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The Cappies is a writing and awards program that trains high school theatre and journalism students to be expert writers, critical thinkers, and leaders. Student critics vie to be published in local media outlets by attending productions at other schools and writing critical reviews.


Theatre and journalism students are trained as critics and attend each others shows. Cappies students discuss and learn about theatre production. Throughout the year, newspapers publish the reviews with the students' bylines. At the end of the year, Cappies student critics decide who among their peer performers and technicians should be recognized for awards at the end of the season with glamour and excitement.


Each participating school selects a show to be attended, and also forms a team of 3 to 9 student critics and 2 adult volunteers in the fall. Shows may have between 20 and 90 critics in attendance. Critic teams and mentors gather in a private discussion room to perform pre, mid, and post show discussions. The technical and performance aspects of the show are discussed with provided documentation from the host school.

After each show, with adult oversight, the mentors and program director select the best written reviews to be sent to local press outlets. All the reviews are also sent back to the performing school.

At the end of the season, a Tonys-like celebration occurs, where all nominated shows perform a cutting or the critics' choice song, and the final Cappies awards are presented with a trophy by regional critics and peers.


Best written reviews for “Once on This Island ” performed by Dominion High School in Sterling, Virginia. Reviewed on April 1, 2022.

Amanda Jacobson

Oakton High School


A constant drum beats within like a beating heart, rain pours down, four Gods cast down relentless influence from the heavens, and in the center of it all sits a small girl holding all the burden of death yet carrying the beaming potential of love. Here sat the suspenseful opening to Dominion High School's sublime production of Once on this Island.


Originally premiering on Broadway in 1990, Once on this Island is a coming-of-age love story that explores the differences between the rich and poor on an acutely divided island. A young poor girl, Ti Moune, fueled by the need to save the boy she loves, ventures high and low across her island to get to him. Along the way, Ti Moune is faced with challenges put in her way by the Gods whose influence molds the story as it unfolds. The core behind Ti Moune's voyage is the ongoing battle between Erzulie and Papa Ge who use Ti Moune to prove which force is stronger: love or death.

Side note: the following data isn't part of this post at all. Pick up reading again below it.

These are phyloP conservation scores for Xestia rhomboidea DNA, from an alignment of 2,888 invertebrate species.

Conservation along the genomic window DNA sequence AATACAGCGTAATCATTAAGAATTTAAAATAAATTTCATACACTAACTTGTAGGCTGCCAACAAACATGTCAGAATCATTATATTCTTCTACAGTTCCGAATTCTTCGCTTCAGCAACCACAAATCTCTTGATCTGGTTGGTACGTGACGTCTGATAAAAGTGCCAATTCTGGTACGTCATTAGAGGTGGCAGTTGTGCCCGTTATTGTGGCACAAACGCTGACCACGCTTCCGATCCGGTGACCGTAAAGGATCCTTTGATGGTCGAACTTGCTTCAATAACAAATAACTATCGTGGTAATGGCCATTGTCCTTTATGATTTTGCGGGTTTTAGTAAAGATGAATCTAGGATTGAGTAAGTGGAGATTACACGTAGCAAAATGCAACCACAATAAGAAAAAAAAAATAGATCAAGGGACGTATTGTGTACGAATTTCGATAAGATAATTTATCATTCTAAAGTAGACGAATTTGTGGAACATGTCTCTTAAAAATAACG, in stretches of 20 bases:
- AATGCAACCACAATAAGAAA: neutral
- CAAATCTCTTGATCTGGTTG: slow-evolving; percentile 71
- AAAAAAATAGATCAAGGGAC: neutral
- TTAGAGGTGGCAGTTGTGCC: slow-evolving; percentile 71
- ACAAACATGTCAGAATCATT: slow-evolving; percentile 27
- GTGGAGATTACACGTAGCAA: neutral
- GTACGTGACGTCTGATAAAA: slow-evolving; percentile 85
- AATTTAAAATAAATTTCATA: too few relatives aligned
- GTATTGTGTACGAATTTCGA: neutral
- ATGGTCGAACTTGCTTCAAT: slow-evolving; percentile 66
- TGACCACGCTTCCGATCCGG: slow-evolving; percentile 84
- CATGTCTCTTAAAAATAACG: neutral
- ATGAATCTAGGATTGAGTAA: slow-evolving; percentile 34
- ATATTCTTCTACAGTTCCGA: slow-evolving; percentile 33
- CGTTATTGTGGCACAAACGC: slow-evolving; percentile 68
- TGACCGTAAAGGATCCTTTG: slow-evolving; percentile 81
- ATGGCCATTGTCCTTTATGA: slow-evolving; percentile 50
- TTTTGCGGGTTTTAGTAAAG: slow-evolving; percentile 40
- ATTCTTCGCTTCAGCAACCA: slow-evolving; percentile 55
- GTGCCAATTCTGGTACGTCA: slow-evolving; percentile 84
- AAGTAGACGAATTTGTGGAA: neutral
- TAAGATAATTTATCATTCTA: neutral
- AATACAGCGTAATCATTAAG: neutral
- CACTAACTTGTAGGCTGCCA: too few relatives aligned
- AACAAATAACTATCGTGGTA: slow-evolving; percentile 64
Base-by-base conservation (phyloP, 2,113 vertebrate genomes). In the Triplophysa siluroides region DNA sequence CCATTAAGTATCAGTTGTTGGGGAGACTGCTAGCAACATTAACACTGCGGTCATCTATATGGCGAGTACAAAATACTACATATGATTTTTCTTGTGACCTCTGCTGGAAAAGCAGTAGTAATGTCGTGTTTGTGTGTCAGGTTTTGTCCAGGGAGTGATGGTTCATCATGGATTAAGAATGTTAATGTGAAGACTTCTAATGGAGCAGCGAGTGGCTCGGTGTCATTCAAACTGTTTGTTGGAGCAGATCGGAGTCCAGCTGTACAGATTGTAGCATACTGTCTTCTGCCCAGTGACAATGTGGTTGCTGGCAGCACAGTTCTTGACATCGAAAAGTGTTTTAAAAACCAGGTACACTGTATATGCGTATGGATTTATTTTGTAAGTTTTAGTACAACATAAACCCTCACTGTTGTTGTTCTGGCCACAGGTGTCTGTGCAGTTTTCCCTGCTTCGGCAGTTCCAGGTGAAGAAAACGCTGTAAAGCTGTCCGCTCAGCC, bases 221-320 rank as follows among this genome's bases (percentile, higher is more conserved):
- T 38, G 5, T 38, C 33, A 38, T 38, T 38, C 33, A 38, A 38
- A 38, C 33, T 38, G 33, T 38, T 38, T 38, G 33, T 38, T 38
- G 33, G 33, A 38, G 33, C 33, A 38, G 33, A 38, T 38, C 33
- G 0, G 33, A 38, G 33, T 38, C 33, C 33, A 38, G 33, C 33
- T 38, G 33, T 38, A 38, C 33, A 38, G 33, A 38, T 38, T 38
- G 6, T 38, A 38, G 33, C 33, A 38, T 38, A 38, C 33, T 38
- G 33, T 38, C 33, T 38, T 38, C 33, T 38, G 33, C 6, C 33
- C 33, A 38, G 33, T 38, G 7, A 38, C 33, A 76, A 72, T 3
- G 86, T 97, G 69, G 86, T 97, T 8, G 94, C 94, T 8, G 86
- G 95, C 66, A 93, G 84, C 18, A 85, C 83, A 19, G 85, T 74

Watching over the production were the magnificent team of Gods. Papa Ge (Lareina Allred), Agwe (Naomi Gorbach), Erzulie (Madhya Clinch), and Asaka (Lilly Hurtado) who hovered above each scene, watching over the story and helping the characters along their journeys. Each performer brought constant and unique characterization, even when they were just observers to the plot. The flowing arms of the ocean, the swiveling hips of the Earth, the warm, beating heart of love, and the searing stare of death all excellently blended together creating a beautifully palpable troupe of Gods.


Holding the heart of the show was Madhya Clinch, as Erzulie: the Goddess of Love. Always adorned with a kind and tender smile, Clinch brought a special spark to the performance. She not only expressed her beaming love upon Ti Moune and the villagers, but also the audience and all to see. Clinch's vocals blended harmoniously with the rest of the cast and every note she sang was as clear as Agwe's water.


The ever-changing and evolving story was skillfully assisted by the versatile set designed by Maguire Crowe, Lariena Allred, Ella Greer, and Lilly Hurtado. The crew of designers expertly crafted a simple set of platforms and trees which allowed the performers to transform each space as they needed. Each of the Gods were raised above the rest to portray their heavenly status and their platform height directly correlated to their importance to the plot. The set always suited the scenes as if it were its own character.


Aiding the scenic design in setting each scene was the zealous ensemble of dancing storytellers who filled the village. The storytellers transformed with every new setting, not only changing their costumes but also their unique and individualistic acting and dancing styles.


The intricate choreography by Gabby Hoover and Kalindi Vyas was filled to the brim with passionate Caribbean influence bringing a sense of realism to the detailed narrative. Both Hoover and Vyas radiated electricity as they elegantly pranced and danced around each scene they touched.